It’s 1901 and as we approach the start of the main road of Castletown, we arrive at the shop at no.25. This is the business of 37-year-old Eli Gill and his wife, Laura. Eli runs his own busy boot and shoe repair business. His wife Laura is kept pretty active too, besides looking after their three lively young boys, Harold, Reginald and Leonard, she presides over her  bustling refreshment room, this she does with  help in the form of a live in servant, 17-year-old Emily Foot, a Lychet Minster girl who moved here as a mothers help.

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Eli’s father already owned and ran a boot and shoe shop here as early as the 1870’s, shown by this report in the Taunton Courier and Western Advisor of 1877.

‘STRANGE ROBBERY BY AN ARTILLERYMAN. Charles Higgins, an artilleryman, was brought up for stealing boots, on Wednesday week, at Portland. The man said he had no peace with his comrades, and it seems he resolved to try and get out of the regiment. He therefor went to the shop of Mr Gill at Castletown, stole a pair of boots from the shelf, and hid them near the dead house. He then told Mr Gill that an artilleryman named Higgins had stolen a pair of boots from his shop, and that if he went to Sergeant Dailey the man would be put in the guardroom.His own name he said was O’Donnell. Mr Gill enquired of his shopman who kept the Castletown shop, found that the boots were gone, and complained at the barracks. When the prisoner came in he was arrested as Higgins, there being no other Higgins in the battery, and, of course, the statement that his name was O’Donnell was false.’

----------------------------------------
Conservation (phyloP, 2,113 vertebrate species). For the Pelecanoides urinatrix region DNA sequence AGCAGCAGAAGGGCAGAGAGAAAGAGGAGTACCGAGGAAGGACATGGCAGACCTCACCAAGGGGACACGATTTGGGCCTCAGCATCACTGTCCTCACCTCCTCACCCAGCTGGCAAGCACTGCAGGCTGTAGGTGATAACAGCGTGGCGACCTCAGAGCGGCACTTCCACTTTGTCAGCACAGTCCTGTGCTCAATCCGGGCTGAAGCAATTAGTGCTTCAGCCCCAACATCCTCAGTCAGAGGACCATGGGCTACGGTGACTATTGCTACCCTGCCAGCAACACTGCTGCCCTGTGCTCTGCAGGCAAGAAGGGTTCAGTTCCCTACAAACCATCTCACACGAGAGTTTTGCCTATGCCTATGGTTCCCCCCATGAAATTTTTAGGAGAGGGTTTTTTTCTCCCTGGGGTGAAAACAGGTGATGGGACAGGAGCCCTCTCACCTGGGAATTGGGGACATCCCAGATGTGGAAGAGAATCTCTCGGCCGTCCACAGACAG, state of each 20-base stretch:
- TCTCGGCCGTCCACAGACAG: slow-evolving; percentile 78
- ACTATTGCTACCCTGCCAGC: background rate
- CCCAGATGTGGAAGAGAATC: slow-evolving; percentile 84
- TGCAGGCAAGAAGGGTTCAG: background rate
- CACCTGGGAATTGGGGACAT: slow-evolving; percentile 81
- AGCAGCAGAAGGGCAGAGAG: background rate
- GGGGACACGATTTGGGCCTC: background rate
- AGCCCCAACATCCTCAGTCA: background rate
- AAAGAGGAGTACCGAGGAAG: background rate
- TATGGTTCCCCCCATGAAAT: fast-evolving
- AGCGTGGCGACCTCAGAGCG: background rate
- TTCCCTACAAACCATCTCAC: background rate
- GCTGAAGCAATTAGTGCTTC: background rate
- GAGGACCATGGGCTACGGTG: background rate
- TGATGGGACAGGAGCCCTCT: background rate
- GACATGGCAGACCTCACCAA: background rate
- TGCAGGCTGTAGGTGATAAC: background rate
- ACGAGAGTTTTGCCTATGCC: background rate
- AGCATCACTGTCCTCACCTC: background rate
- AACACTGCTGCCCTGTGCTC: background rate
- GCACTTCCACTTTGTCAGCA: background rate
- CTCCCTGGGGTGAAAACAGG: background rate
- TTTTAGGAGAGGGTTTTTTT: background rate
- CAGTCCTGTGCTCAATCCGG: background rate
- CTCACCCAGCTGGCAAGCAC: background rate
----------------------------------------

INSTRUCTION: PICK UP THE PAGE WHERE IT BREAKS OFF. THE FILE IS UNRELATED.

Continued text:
Eli,  as a single young man, had seen an opportunity to start his own business in this up and coming area, he opened a refreshment room. When his wife Laura had taken over the running of the busy tea rooms, Eli reverted back to his former trade, that of a cobbler. ( Here he lived until his death in 1924 at the age of 60.)

Next door to the business of the Gills is oldest pub in the street, The Jolly Sailor, a thriving hostelry, (sadly no longer!) that more often than not lives up to its name.

At the turn of the century, Robert William Winter Male and his wife Sarah are mine hosts, both are from local families. In fact the the lively bar rooms and the comings and goings of the guests at the Jolly Sailor had pretty much been Robert’s life, for over 20 years it had originally been run by his Dad and Mum, Arthur and Sarah Ann.

Now Robert and Sarah run the pub, they have a young family of their own, baby girls, Olive, Irene and new born baby Joy. As up and coming people of means, they too employ a young girl in to help with their growing family and serve behind the bar, in 1901 it was 19-year-old Bessie, a Portland lassie.

(Mind you, with the frequency of their adverts over the years looking for a ‘respectable young girl’ one can only presume they didn’t last too long! Perhaps they all fell for the lure of a man in uniform, falling in love with visiting sailors, marrying and moving on.)

Also in the hostelry at the time of the 1901 census were three boarders, as you might expect, transient Jack Tars of course.

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1901 also sees the arrival of the Reserve Squadron, it heralds a hectic time for all those living and working in Castletown.